Chair: Dylan Foster Evans
That the Irish settled Iceland prior to the Norse landnám of c. 870 is asserted in two sources, the first a Hiberno-Latin text of 825 by Dicuil, and the second the earliest Icelandic history Íslendingabók (c. 1130). The brief accounts provided by Dicuil, who spoke to eyewitnesses, are of interest for the range of activities that are implied for the personnel of the voyages—variously eremitical, scientific, and evangelistic. Íslendingabók, from around 250 years later, though often read literally, is susceptible to theological critique as a ‘church history’ that positions the Norse and Irish settlers in a desired progression of events—from the baptism of the island, through an elusive encounter with Christianity, up to its conversion as a ‘nation’. This paper will re-examine the various historiographies and receptions of the medieval sources, taking account of the complexities of the reception of any evidence that deals with ‘first’ settlement of a landmass, its conversion, and which subverts myths of national origin that are of on-going importance to inhabitants. Through this process we will seek to establish a core of data and events that can further inform a multi-disciplinary investigation of the reality of the Irish settlements.
In and around the broad sandur plain of southern Iceland, around 200 artificial caves of uncertain provenance may be found today. Traditionally these sites are associated with papar—who are in Icelandic tradition the legendary Irish precursors of Viking-Age Scandinavian settlers. Perhaps the most remarkable of these artificial cave complexes are at Seljaland-farm (V-Eyjafjallahreppur). Rock-cut cross sculpture in these caves as well as at other cave sites and on the adjacent island of Heimaey (Westman Islands), makes a persuasive case for connections with the cross sculpture of early medieval Britain and Ireland, with a suite of shared typological features indicating particular affinities between the Seljaland cave complexes and sites in western Scotland. A project presently underway since 2017 builds on Ahronson’s Into the Ocean: Vikings, Irish and Environmental Change in Iceland and the North (University of Toronto Press, 2015), by seeking to establish criteria for dating and understanding cave use at these sites, and to extend these criteria to caves in adjacent regions. This presentation will consider the results of using photogrammetry in the investigations at Seljaland and at the Hetta cliff-site on Heimaey. It will also consider the potential of innovations in tephrochronology for revealing new data and tantalising insights into woodland management and farm life at what appears to be the very earliest settlement in Iceland.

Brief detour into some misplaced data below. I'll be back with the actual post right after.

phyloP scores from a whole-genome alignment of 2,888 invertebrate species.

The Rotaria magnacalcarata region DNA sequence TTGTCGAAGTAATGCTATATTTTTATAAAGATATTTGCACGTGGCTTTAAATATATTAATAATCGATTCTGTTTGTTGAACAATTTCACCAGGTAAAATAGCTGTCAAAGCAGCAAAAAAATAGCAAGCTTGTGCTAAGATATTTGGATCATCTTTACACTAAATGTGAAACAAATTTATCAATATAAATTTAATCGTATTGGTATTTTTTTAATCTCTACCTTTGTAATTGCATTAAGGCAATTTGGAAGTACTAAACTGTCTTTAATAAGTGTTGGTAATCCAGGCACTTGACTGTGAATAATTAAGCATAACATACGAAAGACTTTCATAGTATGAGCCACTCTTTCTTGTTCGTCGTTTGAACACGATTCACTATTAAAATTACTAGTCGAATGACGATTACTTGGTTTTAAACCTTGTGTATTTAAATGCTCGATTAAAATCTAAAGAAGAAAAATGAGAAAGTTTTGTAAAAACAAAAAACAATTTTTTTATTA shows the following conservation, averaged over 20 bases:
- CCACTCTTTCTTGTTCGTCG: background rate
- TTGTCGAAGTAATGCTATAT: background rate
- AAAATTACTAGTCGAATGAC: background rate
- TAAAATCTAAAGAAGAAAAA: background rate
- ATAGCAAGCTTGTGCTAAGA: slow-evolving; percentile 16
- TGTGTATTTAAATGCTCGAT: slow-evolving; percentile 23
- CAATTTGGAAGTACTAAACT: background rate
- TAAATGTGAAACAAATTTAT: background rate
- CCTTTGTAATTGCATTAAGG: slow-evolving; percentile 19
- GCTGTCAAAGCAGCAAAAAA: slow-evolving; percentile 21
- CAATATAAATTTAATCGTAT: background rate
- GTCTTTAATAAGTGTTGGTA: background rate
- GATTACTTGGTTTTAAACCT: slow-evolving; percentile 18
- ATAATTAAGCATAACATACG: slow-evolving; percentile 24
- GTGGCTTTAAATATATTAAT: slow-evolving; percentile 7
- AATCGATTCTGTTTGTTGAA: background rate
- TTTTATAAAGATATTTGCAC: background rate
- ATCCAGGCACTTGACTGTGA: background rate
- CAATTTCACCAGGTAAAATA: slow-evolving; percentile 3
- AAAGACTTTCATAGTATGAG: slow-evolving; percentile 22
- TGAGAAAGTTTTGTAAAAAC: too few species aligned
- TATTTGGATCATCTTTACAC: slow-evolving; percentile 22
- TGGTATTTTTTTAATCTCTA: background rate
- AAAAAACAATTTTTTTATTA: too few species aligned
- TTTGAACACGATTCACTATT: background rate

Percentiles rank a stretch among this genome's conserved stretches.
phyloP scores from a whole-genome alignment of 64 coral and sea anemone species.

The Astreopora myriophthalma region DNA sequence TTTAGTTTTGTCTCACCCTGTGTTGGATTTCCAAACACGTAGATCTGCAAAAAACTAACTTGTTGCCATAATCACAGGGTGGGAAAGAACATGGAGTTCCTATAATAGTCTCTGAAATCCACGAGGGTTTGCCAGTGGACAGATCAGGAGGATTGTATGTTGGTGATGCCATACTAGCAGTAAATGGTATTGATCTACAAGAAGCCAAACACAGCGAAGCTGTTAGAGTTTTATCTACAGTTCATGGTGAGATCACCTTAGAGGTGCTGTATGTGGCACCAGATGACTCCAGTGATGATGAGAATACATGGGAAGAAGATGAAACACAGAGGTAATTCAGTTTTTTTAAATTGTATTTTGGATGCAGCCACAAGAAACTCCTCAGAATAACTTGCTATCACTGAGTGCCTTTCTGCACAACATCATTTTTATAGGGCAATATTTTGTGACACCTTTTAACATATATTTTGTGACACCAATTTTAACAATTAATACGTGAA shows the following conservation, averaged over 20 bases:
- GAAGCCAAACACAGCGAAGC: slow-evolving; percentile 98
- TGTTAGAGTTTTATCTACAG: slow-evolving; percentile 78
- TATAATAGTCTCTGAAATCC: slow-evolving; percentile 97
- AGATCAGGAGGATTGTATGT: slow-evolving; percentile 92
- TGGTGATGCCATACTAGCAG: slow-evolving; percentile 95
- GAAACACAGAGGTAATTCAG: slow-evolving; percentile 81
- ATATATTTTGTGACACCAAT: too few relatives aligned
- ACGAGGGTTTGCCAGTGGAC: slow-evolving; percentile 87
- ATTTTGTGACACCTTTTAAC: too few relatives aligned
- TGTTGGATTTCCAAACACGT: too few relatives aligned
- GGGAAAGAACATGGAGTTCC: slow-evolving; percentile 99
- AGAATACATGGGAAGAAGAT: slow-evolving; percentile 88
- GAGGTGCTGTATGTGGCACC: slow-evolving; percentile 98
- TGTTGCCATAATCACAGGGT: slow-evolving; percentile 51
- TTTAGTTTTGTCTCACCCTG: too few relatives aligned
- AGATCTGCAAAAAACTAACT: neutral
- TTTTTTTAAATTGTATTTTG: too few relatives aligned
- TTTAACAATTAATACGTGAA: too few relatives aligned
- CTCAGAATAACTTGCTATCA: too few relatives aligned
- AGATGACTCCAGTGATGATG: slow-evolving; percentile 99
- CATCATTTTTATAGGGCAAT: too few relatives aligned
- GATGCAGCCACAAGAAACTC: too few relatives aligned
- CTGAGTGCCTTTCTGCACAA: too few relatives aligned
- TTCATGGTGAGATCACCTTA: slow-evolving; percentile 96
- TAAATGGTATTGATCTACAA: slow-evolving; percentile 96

The study of European economic development has ordinarily been the topic for historians investigating the immediate antecedent preconditions of the transformation of feudalism to mercantilism through to capitalism and industrialism, and works like Marx’s Kapital have outlined a theoretical framework for explaining the internal processes, but generally, such research seldom extends much farther back than the Roman period. Attempts have been made to trace the roots of economic development back into antiquity, and to place it in a wider global framework. This has led to many important theoretical developments in archaeology by way of development and utilisation of centre-periphery, peer-polity, and world-systems approaches. The societies of early Iron Age central Europe north of the Alps have typically been viewed through as a peripheral region to a dominant Mediterranean-centred economic system on which the development and success of the centres of the princely chiefdoms in the West Hallstatt zone were reliant. This paper outlines the foundation of an alternative hypothesis, utilising a complex systems approach to explain the development of society in central Europe north of the Alps from an indigenous basis, built upon the development of a regional economic system which was primarily based on the materials of iron and salt.